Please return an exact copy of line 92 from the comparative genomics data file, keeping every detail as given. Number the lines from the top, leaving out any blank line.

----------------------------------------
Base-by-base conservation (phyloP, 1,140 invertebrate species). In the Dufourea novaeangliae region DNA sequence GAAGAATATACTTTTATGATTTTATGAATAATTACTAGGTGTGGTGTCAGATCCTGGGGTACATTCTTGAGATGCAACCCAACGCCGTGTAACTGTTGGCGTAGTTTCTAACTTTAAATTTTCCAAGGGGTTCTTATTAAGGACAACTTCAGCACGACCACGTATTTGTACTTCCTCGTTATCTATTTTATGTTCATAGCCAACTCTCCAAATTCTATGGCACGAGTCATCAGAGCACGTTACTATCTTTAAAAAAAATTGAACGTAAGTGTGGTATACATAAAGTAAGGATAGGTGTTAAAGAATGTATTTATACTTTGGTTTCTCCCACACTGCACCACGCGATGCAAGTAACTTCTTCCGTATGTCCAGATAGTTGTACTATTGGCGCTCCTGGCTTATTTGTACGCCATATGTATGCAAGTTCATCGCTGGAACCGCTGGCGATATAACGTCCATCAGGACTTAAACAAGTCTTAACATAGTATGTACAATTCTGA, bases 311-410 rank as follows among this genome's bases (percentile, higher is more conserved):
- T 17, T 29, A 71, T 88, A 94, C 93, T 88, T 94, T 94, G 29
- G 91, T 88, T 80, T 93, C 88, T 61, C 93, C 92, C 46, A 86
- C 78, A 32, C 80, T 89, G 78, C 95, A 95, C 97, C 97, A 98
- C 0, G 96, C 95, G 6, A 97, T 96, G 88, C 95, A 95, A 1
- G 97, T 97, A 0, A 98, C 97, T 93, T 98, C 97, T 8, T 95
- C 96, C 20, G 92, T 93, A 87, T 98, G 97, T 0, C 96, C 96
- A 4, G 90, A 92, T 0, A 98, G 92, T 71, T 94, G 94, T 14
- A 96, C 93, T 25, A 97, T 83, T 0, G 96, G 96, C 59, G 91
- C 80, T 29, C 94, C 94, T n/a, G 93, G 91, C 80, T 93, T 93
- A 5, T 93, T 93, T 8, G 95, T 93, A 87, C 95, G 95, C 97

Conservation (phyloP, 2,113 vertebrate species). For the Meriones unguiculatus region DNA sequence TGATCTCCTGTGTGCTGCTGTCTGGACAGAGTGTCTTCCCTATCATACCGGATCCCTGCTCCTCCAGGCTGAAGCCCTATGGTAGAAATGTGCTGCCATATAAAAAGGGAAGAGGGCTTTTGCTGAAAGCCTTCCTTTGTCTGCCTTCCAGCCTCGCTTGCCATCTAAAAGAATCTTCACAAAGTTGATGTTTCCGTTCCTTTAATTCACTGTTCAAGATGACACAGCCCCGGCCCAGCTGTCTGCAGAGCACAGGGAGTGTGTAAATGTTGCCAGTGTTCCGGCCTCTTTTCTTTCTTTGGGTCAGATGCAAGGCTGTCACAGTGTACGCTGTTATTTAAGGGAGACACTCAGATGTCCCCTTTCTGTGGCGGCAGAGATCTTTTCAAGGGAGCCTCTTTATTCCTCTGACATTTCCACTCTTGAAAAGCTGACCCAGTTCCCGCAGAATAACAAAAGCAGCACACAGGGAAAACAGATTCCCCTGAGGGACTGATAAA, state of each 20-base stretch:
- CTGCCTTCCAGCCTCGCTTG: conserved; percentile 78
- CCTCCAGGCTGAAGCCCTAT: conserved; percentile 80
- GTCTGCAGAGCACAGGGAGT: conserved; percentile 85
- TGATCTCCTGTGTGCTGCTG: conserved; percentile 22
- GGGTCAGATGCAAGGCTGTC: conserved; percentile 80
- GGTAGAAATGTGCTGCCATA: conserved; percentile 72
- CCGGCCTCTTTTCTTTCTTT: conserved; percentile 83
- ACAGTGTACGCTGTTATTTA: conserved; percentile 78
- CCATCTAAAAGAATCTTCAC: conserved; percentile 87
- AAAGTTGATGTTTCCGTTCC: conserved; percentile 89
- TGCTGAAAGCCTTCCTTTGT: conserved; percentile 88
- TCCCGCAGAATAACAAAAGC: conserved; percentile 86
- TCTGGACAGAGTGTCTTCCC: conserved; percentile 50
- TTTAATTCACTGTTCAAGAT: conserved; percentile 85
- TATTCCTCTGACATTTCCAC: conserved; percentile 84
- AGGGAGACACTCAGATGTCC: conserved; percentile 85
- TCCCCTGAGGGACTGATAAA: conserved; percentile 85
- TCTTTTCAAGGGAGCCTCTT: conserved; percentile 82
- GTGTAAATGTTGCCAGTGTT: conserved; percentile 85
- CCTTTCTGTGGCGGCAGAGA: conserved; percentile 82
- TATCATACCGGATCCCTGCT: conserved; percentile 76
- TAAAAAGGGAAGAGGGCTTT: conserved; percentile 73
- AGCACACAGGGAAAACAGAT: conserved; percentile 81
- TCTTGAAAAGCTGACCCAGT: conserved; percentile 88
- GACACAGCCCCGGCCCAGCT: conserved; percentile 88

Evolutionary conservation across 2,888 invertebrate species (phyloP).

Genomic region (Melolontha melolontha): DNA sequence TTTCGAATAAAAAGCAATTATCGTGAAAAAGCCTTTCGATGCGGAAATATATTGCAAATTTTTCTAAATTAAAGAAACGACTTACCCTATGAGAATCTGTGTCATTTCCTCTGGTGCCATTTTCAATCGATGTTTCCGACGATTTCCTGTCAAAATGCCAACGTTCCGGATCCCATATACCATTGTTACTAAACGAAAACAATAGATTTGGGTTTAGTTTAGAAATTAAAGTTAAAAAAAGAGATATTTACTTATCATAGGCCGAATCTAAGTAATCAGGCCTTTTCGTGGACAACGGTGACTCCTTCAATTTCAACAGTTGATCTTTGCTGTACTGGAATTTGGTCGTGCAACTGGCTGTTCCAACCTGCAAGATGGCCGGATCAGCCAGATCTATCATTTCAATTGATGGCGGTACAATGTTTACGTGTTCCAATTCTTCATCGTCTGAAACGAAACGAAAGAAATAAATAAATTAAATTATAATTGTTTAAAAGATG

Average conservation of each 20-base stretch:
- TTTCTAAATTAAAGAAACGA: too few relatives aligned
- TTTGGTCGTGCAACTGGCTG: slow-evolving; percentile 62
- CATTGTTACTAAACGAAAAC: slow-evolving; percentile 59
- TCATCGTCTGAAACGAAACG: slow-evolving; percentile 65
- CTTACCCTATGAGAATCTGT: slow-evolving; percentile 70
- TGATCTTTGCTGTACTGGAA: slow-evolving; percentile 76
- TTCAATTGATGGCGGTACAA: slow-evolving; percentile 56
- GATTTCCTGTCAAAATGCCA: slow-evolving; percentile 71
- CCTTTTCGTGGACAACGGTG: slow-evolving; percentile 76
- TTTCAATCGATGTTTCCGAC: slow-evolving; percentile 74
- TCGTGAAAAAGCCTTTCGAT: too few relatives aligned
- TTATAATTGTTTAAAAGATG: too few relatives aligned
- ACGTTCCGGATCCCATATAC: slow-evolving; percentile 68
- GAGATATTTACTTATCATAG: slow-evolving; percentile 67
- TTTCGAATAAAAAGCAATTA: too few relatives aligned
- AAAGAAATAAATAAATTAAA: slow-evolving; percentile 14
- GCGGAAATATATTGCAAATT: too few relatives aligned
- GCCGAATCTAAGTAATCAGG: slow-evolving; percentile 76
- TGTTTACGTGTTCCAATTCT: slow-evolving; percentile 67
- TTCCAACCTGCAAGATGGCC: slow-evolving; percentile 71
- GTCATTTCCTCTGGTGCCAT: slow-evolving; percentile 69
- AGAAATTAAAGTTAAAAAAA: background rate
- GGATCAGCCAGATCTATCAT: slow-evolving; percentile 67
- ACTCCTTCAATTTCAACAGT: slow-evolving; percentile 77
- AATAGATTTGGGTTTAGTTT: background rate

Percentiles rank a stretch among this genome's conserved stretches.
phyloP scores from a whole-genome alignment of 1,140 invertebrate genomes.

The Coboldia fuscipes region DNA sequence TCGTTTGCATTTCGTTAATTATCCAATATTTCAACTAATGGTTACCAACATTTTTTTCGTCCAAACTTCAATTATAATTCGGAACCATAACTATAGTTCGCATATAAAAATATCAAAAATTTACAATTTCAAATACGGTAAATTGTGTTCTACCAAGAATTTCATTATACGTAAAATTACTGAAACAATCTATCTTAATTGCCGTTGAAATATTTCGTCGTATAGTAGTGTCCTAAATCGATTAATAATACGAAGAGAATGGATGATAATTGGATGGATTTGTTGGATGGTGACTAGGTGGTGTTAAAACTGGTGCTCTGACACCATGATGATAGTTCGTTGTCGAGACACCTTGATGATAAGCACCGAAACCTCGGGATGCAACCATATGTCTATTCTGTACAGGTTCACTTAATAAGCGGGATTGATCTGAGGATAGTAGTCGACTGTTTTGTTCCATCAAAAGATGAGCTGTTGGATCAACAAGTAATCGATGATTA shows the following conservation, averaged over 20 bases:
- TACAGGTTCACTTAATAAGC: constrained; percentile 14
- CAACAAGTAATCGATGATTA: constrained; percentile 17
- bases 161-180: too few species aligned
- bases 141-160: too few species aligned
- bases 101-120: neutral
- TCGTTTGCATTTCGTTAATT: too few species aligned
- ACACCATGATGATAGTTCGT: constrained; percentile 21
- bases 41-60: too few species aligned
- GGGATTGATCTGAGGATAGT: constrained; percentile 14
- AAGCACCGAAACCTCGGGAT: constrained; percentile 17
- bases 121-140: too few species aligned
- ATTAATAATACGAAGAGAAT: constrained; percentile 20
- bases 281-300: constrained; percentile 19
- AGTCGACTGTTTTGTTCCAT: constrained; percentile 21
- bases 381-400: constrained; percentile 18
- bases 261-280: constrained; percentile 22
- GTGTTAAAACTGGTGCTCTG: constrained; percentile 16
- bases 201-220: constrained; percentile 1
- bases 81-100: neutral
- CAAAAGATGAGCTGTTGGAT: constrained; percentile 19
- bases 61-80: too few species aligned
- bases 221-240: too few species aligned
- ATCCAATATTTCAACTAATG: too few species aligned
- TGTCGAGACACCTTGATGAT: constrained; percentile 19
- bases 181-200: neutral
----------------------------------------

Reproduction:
- TGTCGAGACACCTTGATGAT: constrained; percentile 19